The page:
While generally successful, typical optical projection systems have problems. First, the light from the light source passes through a large number of optical elements, each of which increases cost and each of which can produce undesirable birefringence. Furthermore, the various windows often require relatively expensive antireflective coatings on one or more optical surfaces. Also, the prism tends to be relatively expensive and tends to have imperfections that are detrimental to overall operation. Another problem relates to the alignment of the optical components. Thermal differences across the system can produce significant optical path length changes that can have detrimental effects on overall system performance.
Therefore, a new optical projection system would be beneficial. Even more beneficial would be a new optical projection system that reduces the number of optical components. Even more beneficial would be an optical projection system that reduces thermal differences, and that reduces the need for antireflective coatings.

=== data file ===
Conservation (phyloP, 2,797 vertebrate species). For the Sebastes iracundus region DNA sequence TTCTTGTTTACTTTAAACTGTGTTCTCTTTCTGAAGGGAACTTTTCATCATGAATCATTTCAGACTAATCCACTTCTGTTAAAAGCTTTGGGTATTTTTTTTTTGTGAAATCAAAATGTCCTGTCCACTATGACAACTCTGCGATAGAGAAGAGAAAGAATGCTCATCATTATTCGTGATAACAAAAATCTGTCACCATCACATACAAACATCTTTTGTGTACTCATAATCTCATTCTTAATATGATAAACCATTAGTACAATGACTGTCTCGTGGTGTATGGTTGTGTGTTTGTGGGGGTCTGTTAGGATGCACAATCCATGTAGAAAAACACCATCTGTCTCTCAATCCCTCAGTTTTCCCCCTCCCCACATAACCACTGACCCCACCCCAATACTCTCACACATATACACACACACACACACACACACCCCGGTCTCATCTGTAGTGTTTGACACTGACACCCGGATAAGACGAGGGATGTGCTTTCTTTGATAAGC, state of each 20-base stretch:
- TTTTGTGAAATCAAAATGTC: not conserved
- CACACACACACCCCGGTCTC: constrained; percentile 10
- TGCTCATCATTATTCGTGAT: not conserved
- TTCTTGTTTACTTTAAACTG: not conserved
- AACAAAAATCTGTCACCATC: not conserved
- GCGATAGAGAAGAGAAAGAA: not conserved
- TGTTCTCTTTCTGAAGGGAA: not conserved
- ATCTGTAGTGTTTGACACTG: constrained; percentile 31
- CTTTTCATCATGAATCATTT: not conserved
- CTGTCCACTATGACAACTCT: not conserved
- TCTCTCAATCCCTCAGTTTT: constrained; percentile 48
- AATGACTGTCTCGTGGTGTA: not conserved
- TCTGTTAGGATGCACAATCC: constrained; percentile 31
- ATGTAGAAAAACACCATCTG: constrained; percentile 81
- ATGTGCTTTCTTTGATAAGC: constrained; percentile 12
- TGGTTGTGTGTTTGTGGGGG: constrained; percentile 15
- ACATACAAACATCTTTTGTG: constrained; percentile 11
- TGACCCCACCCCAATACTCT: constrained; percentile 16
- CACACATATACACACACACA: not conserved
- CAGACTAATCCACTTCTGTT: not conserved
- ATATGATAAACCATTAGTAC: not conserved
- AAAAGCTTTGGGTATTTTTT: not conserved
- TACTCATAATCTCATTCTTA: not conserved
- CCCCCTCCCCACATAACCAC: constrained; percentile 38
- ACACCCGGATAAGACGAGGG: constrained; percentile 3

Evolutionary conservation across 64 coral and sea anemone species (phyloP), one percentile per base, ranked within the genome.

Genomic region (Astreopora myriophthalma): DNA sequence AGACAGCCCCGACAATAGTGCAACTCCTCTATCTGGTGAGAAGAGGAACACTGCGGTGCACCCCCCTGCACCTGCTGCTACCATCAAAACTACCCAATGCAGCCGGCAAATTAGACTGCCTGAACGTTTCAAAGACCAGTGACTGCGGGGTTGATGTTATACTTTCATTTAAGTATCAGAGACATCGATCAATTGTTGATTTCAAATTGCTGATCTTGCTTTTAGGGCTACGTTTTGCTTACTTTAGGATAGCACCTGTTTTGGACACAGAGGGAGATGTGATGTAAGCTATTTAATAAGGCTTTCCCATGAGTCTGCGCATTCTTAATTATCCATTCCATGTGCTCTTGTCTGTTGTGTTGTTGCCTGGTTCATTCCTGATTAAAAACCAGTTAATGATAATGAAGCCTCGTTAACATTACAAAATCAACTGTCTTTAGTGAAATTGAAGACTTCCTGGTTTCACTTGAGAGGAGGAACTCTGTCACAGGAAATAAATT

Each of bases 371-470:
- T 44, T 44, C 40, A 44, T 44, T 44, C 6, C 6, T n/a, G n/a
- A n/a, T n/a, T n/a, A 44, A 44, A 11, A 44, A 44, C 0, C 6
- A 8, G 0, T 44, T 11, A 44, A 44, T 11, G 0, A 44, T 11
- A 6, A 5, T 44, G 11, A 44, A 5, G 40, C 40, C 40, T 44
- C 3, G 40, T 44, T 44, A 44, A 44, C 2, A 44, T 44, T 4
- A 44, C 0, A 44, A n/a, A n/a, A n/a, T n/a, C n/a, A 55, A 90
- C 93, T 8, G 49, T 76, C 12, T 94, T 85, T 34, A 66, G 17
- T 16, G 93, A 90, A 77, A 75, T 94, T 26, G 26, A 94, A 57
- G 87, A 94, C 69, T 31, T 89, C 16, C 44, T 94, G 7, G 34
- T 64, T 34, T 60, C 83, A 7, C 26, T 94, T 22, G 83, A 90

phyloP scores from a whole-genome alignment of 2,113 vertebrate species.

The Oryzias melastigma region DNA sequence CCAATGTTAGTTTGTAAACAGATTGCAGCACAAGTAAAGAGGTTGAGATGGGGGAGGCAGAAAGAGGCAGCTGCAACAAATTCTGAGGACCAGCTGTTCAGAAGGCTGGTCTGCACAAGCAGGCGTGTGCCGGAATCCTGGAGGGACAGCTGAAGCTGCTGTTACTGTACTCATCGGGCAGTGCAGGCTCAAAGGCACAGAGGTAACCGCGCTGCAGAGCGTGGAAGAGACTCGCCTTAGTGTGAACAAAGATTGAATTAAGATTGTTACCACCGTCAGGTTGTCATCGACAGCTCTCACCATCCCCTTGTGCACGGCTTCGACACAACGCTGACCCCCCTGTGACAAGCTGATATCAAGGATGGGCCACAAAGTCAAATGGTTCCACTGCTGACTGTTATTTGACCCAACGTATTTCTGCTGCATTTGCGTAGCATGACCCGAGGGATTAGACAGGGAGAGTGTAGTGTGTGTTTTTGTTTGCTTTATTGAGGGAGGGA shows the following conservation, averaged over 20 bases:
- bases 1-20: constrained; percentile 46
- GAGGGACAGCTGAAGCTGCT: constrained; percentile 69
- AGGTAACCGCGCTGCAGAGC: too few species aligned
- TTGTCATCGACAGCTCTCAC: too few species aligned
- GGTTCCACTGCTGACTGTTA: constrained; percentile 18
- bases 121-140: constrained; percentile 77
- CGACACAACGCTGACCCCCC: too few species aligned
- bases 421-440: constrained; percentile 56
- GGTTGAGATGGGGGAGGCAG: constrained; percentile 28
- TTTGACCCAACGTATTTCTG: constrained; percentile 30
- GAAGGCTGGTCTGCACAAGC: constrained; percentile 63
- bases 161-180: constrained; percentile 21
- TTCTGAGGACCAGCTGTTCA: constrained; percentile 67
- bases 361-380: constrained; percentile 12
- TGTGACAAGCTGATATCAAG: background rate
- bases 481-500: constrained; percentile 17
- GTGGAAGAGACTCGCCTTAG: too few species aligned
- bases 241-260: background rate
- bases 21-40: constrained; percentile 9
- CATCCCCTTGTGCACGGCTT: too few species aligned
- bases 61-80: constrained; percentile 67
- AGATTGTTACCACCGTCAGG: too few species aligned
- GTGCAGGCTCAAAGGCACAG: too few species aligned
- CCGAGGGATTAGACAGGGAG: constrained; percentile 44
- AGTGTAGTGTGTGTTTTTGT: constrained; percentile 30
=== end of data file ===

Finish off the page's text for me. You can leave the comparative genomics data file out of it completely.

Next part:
The principles of the present invention enable optical projection systems having a reduced number of optical components. The principles of the present invention also enable optical projection systems having reduced thermal differences. The principles of the present invention further enable optical projection systems that do not require antireflective coatings.
An optical projection system in accord with the principles of the present invention includes a polarizer, a polarizing beam splitter, and a reflective light valve immersed in a liquid, such as water, contained in a housing. Beneficially, the housing also includes an input lens, such as a spherical lens, an exit window, and a light valve. Also beneficially, the light valve includes a retarder foil.